What’s the biggest public health disaster in American history?
The polio epidemic is a good guess. It crippled more than 300,000 and killed about 20,000 in the U.S. before a vaccine was developed in the 1950s.
AIDS took a terrible toll, too. Nearly 700,000 people have died from the disease in the U.S. since the 1980s.
The Spanish flu outbreak of 1918 is less known. But it was extremely deadly, killing more than half a million Americans.
Many people don’t realize that we’re facing a public health crisis right now that is on the same scale as these historic tragedies.
Since 1999, more than 400,000 Americans have died from opioid overdoses. That number grows by the hour.
An average of 130 of us die every day from opioids. And every day, 1,000 Americans are rushed to the hospital after overdosing. More than 2 million people in the U.S. are addicted to opioids. 
How could this happen? Many people blame Big Pharma. Others say it’s the fault of doctors.
New research shows there’s another culprit.
The study was published in the American Journal of Preventive Medicine. It looked at some 550,000 dental visits.
Researchers found that dental opioid prescribing is out of control.
Dentists often prescribe opioids when safer, non-addictive pain relievers would work just as well.
The study found that more than half the time dentists prescribe opioids they give the patients far more pills than they need. And nearly a third of the time they prescribe an opioid that is more powerful than needed.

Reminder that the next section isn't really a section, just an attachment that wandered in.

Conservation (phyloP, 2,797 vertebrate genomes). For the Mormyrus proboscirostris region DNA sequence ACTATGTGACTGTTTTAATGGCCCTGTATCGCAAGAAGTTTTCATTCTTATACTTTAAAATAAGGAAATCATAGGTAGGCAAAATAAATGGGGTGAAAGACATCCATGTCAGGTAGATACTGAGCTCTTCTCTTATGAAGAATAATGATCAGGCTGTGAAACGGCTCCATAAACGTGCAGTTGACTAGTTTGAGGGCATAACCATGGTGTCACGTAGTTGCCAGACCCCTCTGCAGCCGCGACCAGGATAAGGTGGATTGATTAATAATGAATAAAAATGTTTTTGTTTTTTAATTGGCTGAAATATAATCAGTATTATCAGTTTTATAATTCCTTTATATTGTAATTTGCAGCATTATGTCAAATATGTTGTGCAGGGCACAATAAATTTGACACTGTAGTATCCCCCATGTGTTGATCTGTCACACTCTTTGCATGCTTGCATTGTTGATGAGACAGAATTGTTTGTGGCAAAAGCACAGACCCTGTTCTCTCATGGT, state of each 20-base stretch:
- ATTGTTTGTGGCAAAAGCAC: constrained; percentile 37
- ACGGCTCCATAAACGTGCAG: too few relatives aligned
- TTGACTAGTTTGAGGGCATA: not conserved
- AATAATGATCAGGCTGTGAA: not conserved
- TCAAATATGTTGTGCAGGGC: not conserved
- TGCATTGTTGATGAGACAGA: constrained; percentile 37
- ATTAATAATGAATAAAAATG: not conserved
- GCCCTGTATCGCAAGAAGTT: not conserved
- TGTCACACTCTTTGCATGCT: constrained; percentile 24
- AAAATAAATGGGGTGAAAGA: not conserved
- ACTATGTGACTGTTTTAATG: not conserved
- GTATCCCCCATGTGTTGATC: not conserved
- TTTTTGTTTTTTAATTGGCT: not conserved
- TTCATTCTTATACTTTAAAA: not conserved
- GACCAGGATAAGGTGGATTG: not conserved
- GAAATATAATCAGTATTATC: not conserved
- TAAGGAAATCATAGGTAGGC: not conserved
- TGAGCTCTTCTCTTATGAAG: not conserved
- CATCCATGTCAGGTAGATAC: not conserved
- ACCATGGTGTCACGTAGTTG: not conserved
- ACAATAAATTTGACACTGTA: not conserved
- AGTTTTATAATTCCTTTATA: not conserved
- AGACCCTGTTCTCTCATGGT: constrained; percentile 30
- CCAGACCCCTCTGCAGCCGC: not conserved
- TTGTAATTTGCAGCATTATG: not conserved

This is a prescription for addiction.
The new study confirms 2016 findings published in the Journal of the American Medical Association. It found that doctors appear to be getting the message about the opioid crisis. They are prescribing fewer of the addictive drugs.
But dentists in the U.S. were prescribing more opioids than ever. The study found that American dentists prescribe 37 times more of them per patient than their counterparts in England.
The Best Ways to Treat Dental Pain
If you get a tooth pulled or have some other painful dental procedure, avoid opioid painkillers.
If you do take them, stop after a maximum of three days. Otherwise you risk addiction.
Some studies show that a combination of ibuprofen and acetaminophen actually works better than opioids following dental surgery.
Another option is Exparel (bupivacaine). It’s a long-lasting non-addicting injection, that numbs the surgical site, suppressing pain for up to three days. Ask your dentist about it.
Over-the-counter topical oral anesthetics can relieve dental pain for hours at a time. Anbesol and Orajel are two common brands.
Many people also get relief from these natural remedies:
- Peppermint oil soothes pain and reduces inflammation. Apply it directly to your teeth or gums with a cotton ball.
- Clove oil. Studies show this is a strong pain reliever. You can buy clove essential oil, or boil six whole cloves in 12 ounces of water. Apply with a swab or cotton ball.
- Heat or cold. Simply placing an ice pack or heating pad against your cheek in the affected area can provide relief. Alternate the two in 15-minute intervals, with 15-minute breaks in between. Finish with the ice pack.
The opioid crisis is one of the darkest chapters in the history of the American medical profession. Make sure that you don’t become a victim.
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